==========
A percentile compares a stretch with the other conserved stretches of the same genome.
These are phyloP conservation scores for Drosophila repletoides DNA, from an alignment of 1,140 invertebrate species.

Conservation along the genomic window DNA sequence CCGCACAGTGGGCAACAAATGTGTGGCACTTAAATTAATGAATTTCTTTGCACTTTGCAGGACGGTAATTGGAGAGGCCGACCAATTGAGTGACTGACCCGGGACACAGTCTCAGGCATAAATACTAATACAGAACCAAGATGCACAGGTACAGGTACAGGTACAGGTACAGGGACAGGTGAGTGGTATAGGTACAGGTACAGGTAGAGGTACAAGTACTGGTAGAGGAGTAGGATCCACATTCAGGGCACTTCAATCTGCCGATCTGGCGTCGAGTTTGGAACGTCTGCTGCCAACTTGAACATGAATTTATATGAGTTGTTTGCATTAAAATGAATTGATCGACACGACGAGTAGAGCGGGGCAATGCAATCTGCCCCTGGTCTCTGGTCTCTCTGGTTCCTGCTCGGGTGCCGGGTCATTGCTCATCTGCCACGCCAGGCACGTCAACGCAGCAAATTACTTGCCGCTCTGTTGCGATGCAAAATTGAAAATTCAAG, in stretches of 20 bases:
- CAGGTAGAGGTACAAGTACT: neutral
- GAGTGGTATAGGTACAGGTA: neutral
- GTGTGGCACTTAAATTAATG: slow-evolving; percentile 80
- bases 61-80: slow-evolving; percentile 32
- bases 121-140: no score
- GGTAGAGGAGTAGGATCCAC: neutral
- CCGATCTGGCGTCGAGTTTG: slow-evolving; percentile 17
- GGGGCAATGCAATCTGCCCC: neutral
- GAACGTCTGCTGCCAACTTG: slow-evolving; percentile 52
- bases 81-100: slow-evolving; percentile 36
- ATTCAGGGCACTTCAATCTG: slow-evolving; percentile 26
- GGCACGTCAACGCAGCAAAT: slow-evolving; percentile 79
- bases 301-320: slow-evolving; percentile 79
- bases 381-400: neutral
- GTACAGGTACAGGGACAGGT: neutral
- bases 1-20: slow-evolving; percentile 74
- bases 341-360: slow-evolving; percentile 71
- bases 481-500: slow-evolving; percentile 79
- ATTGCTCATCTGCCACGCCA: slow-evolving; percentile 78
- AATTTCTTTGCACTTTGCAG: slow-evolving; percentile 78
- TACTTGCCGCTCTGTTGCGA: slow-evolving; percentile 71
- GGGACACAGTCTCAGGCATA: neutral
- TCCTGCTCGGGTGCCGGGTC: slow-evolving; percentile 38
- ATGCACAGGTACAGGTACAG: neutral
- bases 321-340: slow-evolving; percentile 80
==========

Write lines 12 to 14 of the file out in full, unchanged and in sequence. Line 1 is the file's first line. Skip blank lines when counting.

- GAACGTCTGCTGCCAACTTG: slow-evolving; percentile 52
- bases 81-100: slow-evolving; percentile 36
- ATTCAGGGCACTTCAATCTG: slow-evolving; percentile 26